What the killers did after murdering Sharon Tate and her friends

Sharon Tate photographed by Alan Pappe, 1968

Just after midnight on Saturday, August 9, 1969, four members of the Manson Family drove to 10050 Cielo Drive in Benedict Canyon, Bel Air, Los Angeles. They were sent there by Charles Manson to kill everybody at the property, steal at least $600, and make the murders look as though they’d been committed by black militants (like the Black Panthers). If they didn’t succeed, they were told by Charlie to go on to other properties, until they created a bloodbath and got enough money.

At Cielo Drive, Charles ‘Tex’ Watson, Susan ‘Sadie’ Atkins, Patricia ‘Katie’ Krenwinkel and Linda Kasabian scaled the fence and approached the property.

The first person killed was Stephen Parent, guest of the caretaker.

Then, the killers entered the home where Watson announced that he was ‘the Devil’ and there to do the Devil’s Business. He then killed Jay Sebring, a stylist and business owner, and the former boyfriend of Sharon Tate. Jay was shot, kicked and stabbed until he lay still.

Then the killers chased Wojciech Frykowski and Abigail Folger, houseguests of Ms. Tate’s, outside where they stabbed them to death.

Image for post
Image for post
Victims of the Manson Family at Cielo Drive: Wojciech Frykowski, Sharon Tate, Stephen Parent, Jay Sebring and Abigail Folger

Finally, Tex Watson stabbed Sharon, who was 8-months pregnant. Just before the killers departed, Susan Atkins ran back inside, daubed a towel in Sharon’s blood and used the towel to write the word ‘PIG’ on the front door. The word was supposed to connect the murders at Cielo Drive with the murder two weeks before of musician Gary Hinman, killed by members of the Family in Topanga Canyon. One member of the Family, Bobby Beausoleil, was in jail the night of the Cielo Drive murders on suspicion of killing Hinman and Charlie sent the killers out this night to create a copycat killing that would get Beausoleil out of jail (Beausoleil knew too much about Charlie), as well as to create the murder and mayhem that he believed would ignite Helter Skelter: the race war that would put him into global power.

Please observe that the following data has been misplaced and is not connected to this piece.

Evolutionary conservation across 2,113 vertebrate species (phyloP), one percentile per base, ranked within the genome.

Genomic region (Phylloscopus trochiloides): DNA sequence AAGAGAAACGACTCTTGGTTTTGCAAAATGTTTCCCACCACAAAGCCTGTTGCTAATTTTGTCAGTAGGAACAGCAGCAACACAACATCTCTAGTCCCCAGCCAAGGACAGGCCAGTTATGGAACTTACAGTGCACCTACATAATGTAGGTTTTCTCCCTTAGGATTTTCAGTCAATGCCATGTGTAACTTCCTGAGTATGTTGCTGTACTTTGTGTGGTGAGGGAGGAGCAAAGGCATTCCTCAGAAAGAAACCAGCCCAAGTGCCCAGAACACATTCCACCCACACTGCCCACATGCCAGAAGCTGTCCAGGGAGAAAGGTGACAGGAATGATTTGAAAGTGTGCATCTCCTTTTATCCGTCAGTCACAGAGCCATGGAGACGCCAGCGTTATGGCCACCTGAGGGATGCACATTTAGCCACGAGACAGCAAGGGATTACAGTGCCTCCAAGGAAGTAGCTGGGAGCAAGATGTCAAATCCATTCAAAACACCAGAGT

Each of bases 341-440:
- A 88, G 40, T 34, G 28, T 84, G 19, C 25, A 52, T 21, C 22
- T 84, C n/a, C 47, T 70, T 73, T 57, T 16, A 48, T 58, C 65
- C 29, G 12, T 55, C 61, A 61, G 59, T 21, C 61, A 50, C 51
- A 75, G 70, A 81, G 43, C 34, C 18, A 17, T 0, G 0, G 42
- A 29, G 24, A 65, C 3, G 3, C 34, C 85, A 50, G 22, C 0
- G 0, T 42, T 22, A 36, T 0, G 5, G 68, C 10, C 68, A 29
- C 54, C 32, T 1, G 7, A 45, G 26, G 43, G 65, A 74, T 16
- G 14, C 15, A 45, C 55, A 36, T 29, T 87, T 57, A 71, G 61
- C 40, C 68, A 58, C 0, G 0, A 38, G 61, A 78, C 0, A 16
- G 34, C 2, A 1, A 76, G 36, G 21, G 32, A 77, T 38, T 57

At Cielo Drive, all but Linda Kasabian committed murder. Linda saw the activities but in fear for her life and the life of others, did not run and seek help. She also lent her own knife to Susan Atkins, when Susan lost hers in the melee. Once the victims were all dead, they returned to the car with Linda behind the wheel. In the killers’ own words:

“When I realized I didn’t have my own knife, we talked it over and decided it was not worth the risk to go back.” — Susan Atkins, from Child of Satan, Child of God (written with Bob Slosser) ©1977 Logos International

Image for post
Image for post
Susan Denise Atkins, aka Sexy Sadie

“Linda turned off Benedict Canyon… looking for a place where we could wash. Finally we saw an exposed hose.“ ”— Will You Die For Me? by Charles Watson and Chaplain Ray Hoekstra ©1978 Fleming H. Revell

“We found a very dark house and there appeared to be nobody home. Tex found the hose. We… took it out into the street and started washing ourselves off.” — Official Court Transcript: December 1969 Grand Jury Testimony of Susan Atkins

“As we poured the water over ourselves, drenching our hair and clothes, a man and woman suddenly appeared at their door in bathrobes, asking us what we were doing. I put on my Texas accent, saying we had just been walking and needed a drink.” — Will You Die For Me? by Charles Watson and Chaplain Ray Hoekstra ©1978 Fleming H. Revell